An archaeologist from the Australian National University (ANU), Canberra is looking to redefine what we know about elderly people throughout history, and dispel the myth that most people didn’t live much past 40 prior to modern medicine by examining teeth.
Christine Cave has developed a new method for determining the age of death for skeletal remains based on how worn the teeth are.
She developed her method by analysing the wear on skeletal teeth and comparing it with living populations of comparable cultures. She examined the skeletal remains of three Anglo-Saxon English cemeteries for people buried between AD475 and AD625.
She says: “For people living traditional lives without modern medicine or markets the most common age of death is about 70, and that is remarkably similar across all different cultures”.
Ms Cave says the myth has been built up due to deficiencies in the way older people are categorised in archaeological studies: “Older people have been very much ignored in archaeological studies and part of the reason for that has been the inability to identify them.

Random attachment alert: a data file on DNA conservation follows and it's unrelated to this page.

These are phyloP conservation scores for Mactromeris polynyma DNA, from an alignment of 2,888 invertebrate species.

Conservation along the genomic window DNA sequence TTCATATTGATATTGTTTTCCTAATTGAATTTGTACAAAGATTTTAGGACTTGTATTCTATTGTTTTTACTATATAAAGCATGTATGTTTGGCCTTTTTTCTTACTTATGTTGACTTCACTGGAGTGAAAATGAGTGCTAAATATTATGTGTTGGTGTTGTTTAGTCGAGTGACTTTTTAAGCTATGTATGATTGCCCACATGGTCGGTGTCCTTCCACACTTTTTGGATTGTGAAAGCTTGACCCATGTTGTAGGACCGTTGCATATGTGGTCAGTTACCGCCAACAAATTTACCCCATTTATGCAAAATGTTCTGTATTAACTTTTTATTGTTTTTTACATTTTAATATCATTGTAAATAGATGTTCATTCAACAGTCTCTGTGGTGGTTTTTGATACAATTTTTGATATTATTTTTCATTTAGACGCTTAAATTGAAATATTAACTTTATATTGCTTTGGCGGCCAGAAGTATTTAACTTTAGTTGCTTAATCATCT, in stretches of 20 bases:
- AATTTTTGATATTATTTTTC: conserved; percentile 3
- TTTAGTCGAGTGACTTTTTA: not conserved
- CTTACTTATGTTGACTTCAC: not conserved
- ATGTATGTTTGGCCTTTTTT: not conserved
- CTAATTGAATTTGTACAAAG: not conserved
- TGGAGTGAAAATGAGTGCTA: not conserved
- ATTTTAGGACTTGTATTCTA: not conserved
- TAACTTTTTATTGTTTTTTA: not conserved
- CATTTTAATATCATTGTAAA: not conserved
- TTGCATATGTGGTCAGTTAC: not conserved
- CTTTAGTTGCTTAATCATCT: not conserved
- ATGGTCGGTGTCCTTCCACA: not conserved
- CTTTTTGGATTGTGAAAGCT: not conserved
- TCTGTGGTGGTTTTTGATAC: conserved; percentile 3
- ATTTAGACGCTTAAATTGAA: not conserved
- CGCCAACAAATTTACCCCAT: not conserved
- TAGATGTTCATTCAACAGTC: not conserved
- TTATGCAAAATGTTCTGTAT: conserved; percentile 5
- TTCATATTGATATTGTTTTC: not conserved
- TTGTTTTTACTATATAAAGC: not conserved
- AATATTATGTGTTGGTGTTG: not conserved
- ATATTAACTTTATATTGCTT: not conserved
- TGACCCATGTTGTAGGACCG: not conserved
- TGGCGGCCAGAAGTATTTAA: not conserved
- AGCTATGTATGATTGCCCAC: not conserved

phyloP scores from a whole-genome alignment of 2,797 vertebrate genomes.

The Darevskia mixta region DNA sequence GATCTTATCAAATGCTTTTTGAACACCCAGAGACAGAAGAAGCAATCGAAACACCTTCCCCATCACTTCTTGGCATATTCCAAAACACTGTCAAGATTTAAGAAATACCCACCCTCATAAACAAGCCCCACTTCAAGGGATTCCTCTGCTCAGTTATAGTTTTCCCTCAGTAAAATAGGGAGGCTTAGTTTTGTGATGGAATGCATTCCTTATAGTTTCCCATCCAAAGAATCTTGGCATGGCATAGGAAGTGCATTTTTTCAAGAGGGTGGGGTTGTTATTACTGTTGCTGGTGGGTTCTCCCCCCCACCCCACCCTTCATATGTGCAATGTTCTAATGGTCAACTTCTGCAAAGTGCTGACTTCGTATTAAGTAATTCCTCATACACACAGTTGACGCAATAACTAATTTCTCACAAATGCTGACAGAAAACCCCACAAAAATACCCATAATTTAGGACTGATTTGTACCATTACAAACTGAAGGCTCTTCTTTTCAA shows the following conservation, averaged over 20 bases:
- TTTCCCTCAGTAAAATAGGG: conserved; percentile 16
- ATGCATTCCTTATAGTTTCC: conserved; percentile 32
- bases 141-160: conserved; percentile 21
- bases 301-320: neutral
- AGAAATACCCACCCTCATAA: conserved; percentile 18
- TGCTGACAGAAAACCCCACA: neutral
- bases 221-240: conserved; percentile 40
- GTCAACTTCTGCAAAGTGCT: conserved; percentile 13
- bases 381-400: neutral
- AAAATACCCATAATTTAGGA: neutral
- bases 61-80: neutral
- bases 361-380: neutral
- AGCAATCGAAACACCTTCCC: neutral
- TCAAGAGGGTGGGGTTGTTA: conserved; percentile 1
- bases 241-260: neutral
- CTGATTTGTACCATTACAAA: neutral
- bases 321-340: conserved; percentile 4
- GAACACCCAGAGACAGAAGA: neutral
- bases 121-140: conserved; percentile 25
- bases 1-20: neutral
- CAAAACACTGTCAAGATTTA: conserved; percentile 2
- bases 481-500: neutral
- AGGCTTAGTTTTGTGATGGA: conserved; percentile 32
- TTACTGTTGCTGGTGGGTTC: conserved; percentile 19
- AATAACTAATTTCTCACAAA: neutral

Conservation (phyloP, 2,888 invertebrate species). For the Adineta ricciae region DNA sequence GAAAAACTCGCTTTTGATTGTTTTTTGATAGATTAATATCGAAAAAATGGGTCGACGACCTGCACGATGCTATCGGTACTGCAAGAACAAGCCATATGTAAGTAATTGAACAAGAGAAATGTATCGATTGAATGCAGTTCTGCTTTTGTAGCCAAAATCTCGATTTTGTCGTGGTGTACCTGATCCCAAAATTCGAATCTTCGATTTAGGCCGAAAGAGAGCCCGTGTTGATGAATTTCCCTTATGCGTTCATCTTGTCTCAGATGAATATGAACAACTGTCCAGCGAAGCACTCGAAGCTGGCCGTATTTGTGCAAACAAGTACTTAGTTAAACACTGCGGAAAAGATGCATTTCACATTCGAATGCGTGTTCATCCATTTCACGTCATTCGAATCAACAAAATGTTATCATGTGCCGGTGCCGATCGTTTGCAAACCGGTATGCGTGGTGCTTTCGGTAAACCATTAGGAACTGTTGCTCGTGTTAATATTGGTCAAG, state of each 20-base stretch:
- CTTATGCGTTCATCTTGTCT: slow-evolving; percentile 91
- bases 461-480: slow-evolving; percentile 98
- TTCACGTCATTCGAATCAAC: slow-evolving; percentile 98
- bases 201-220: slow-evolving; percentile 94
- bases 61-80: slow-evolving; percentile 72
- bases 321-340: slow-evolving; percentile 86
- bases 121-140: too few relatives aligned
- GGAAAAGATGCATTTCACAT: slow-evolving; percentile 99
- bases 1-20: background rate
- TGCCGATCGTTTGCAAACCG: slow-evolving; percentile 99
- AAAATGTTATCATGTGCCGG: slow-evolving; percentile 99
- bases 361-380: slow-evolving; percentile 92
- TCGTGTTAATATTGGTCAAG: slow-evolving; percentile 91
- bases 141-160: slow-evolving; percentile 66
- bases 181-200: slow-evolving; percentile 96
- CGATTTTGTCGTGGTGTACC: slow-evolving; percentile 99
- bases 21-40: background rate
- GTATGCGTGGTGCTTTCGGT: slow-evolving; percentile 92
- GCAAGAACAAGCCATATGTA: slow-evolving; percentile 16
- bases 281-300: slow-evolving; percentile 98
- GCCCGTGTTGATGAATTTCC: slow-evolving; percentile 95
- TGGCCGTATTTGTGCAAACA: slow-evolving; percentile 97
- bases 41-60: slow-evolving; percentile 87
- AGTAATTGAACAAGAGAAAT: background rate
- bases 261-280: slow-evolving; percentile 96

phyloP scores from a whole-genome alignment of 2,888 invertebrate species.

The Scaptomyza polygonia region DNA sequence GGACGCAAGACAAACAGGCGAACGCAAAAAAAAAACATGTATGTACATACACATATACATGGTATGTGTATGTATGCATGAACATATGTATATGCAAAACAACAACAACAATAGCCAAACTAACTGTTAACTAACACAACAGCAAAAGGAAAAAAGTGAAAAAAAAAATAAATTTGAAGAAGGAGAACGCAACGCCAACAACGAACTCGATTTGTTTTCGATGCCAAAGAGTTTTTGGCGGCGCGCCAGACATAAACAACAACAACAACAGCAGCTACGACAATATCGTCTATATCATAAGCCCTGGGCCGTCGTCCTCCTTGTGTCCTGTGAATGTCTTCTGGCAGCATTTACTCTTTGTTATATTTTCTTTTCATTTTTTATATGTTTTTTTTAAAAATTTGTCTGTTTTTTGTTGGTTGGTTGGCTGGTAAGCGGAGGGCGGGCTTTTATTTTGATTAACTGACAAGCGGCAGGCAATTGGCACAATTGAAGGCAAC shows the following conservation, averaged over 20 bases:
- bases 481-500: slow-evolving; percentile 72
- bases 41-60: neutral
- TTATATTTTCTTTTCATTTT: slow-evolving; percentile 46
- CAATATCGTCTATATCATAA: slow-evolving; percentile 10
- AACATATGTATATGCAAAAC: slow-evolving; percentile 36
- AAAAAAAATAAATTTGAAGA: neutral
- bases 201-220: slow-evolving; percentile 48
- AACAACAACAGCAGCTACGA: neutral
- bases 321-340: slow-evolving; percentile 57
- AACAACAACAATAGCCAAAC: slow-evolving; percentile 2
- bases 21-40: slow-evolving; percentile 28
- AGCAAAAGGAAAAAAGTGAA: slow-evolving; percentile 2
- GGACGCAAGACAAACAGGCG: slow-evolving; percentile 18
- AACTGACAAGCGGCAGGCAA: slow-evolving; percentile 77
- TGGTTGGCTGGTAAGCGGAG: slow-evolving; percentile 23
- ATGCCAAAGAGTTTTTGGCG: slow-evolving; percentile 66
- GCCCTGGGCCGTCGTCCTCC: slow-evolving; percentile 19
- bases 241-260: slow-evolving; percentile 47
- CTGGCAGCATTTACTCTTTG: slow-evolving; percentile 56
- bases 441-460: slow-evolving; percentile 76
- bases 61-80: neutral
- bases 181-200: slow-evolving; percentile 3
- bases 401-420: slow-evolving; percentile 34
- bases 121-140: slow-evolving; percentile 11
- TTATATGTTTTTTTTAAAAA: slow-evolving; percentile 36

“When you are determining the age of children you use developmental points like tooth eruption or the fusion of bones that all happen at a certain age. Once people are fully grown it becomes increasingly difficult to determine their age from skeletal remains, which is why most studies just have a highest age category of 40 plus or 45 plus.”
Ms Cave says the new method will give archaeologists a more accurate view of past.